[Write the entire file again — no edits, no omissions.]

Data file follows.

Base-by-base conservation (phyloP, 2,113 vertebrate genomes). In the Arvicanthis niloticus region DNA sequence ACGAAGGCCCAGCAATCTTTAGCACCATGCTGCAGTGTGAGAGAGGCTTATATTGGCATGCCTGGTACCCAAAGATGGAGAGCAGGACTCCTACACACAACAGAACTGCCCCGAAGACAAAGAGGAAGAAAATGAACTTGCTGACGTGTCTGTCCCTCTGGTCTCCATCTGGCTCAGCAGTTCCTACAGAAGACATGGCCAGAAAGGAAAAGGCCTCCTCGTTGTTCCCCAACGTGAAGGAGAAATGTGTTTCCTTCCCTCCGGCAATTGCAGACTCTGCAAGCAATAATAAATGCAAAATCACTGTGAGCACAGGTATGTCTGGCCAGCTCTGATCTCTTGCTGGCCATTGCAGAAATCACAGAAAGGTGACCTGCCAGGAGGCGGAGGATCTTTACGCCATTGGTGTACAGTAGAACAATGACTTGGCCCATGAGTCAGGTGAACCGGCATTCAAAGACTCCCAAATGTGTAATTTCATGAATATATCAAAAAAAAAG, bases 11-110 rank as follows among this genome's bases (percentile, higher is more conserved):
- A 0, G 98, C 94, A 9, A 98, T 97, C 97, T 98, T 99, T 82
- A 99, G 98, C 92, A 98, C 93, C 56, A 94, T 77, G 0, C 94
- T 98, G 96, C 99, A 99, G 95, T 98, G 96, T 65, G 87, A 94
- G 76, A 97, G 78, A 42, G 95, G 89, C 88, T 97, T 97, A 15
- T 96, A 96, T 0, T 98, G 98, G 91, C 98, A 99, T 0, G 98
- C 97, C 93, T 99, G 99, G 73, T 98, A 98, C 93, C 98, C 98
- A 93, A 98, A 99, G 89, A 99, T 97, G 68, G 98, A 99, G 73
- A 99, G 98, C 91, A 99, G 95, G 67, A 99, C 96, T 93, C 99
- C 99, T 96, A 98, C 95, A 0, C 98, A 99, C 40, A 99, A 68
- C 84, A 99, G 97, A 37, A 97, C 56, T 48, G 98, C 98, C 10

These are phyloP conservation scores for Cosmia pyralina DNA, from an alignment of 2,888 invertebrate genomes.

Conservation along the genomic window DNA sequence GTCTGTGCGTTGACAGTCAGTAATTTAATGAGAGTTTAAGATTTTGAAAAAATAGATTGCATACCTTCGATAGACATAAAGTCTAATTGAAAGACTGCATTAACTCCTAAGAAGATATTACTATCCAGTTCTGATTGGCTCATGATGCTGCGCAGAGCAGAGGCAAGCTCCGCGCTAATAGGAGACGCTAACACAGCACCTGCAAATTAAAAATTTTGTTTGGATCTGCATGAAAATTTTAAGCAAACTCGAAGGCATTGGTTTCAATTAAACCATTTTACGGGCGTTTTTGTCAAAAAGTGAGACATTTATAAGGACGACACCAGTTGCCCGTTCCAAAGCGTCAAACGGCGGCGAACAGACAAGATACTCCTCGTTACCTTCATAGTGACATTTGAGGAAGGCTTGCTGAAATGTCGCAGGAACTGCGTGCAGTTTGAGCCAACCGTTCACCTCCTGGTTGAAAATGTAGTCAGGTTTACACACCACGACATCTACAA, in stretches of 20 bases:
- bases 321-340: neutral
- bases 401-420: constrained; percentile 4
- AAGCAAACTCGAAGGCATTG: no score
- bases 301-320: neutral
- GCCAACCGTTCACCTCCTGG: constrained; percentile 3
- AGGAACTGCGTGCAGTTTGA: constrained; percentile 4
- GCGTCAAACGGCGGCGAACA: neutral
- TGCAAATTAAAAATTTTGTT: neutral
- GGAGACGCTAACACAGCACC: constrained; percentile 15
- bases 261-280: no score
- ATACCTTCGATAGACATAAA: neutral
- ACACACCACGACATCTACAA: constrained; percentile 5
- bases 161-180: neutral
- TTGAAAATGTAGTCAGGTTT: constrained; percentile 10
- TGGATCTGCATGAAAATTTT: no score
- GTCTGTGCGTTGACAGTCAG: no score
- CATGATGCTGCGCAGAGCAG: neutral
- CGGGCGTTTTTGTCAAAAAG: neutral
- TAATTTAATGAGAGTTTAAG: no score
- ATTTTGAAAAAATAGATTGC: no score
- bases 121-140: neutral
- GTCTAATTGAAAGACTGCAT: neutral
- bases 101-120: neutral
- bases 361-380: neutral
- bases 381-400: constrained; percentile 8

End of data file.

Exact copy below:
Base-by-base conservation (phyloP, 2,113 vertebrate genomes). In the Arvicanthis niloticus region DNA sequence ACGAAGGCCCAGCAATCTTTAGCACCATGCTGCAGTGTGAGAGAGGCTTATATTGGCATGCCTGGTACCCAAAGATGGAGAGCAGGACTCCTACACACAACAGAACTGCCCCGAAGACAAAGAGGAAGAAAATGAACTTGCTGACGTGTCTGTCCCTCTGGTCTCCATCTGGCTCAGCAGTTCCTACAGAAGACATGGCCAGAAAGGAAAAGGCCTCCTCGTTGTTCCCCAACGTGAAGGAGAAATGTGTTTCCTTCCCTCCGGCAATTGCAGACTCTGCAAGCAATAATAAATGCAAAATCACTGTGAGCACAGGTATGTCTGGCCAGCTCTGATCTCTTGCTGGCCATTGCAGAAATCACAGAAAGGTGACCTGCCAGGAGGCGGAGGATCTTTACGCCATTGGTGTACAGTAGAACAATGACTTGGCCCATGAGTCAGGTGAACCGGCATTCAAAGACTCCCAAATGTGTAATTTCATGAATATATCAAAAAAAAAG, bases 11-110 rank as follows among this genome's bases (percentile, higher is more conserved):
- A 0, G 98, C 94, A 9, A 98, T 97, C 97, T 98, T 99, T 82
- A 99, G 98, C 92, A 98, C 93, C 56, A 94, T 77, G 0, C 94
- T 98, G 96, C 99, A 99, G 95, T 98, G 96, T 65, G 87, A 94
- G 76, A 97, G 78, A 42, G 95, G 89, C 88, T 97, T 97, A 15
- T 96, A 96, T 0, T 98, G 98, G 91, C 98, A 99, T 0, G 98
- C 97, C 93, T 99, G 99, G 73, T 98, A 98, C 93, C 98, C 98
- A 93, A 98, A 99, G 89, A 99, T 97, G 68, G 98, A 99, G 73
- A 99, G 98, C 91, A 99, G 95, G 67, A 99, C 96, T 93, C 99
- C 99, T 96, A 98, C 95, A 0, C 98, A 99, C 40, A 99, A 68
- C 84, A 99, G 97, A 37, A 97, C 56, T 48, G 98, C 98, C 10

These are phyloP conservation scores for Cosmia pyralina DNA, from an alignment of 2,888 invertebrate genomes.

Conservation along the genomic window DNA sequence GTCTGTGCGTTGACAGTCAGTAATTTAATGAGAGTTTAAGATTTTGAAAAAATAGATTGCATACCTTCGATAGACATAAAGTCTAATTGAAAGACTGCATTAACTCCTAAGAAGATATTACTATCCAGTTCTGATTGGCTCATGATGCTGCGCAGAGCAGAGGCAAGCTCCGCGCTAATAGGAGACGCTAACACAGCACCTGCAAATTAAAAATTTTGTTTGGATCTGCATGAAAATTTTAAGCAAACTCGAAGGCATTGGTTTCAATTAAACCATTTTACGGGCGTTTTTGTCAAAAAGTGAGACATTTATAAGGACGACACCAGTTGCCCGTTCCAAAGCGTCAAACGGCGGCGAACAGACAAGATACTCCTCGTTACCTTCATAGTGACATTTGAGGAAGGCTTGCTGAAATGTCGCAGGAACTGCGTGCAGTTTGAGCCAACCGTTCACCTCCTGGTTGAAAATGTAGTCAGGTTTACACACCACGACATCTACAA, in stretches of 20 bases:
- bases 321-340: neutral
- bases 401-420: constrained; percentile 4
- AAGCAAACTCGAAGGCATTG: no score
- bases 301-320: neutral
- GCCAACCGTTCACCTCCTGG: constrained; percentile 3
- AGGAACTGCGTGCAGTTTGA: constrained; percentile 4
- GCGTCAAACGGCGGCGAACA: neutral
- TGCAAATTAAAAATTTTGTT: neutral
- GGAGACGCTAACACAGCACC: constrained; percentile 15
- bases 261-280: no score
- ATACCTTCGATAGACATAAA: neutral
- ACACACCACGACATCTACAA: constrained; percentile 5
- bases 161-180: neutral
- TTGAAAATGTAGTCAGGTTT: constrained; percentile 10
- TGGATCTGCATGAAAATTTT: no score
- GTCTGTGCGTTGACAGTCAG: no score
- CATGATGCTGCGCAGAGCAG: neutral
- CGGGCGTTTTTGTCAAAAAG: neutral
- TAATTTAATGAGAGTTTAAG: no score
- ATTTTGAAAAAATAGATTGC: no score
- bases 121-140: neutral
- GTCTAATTGAAAGACTGCAT: neutral
- bases 101-120: neutral
- bases 361-380: neutral
- bases 381-400: constrained; percentile 8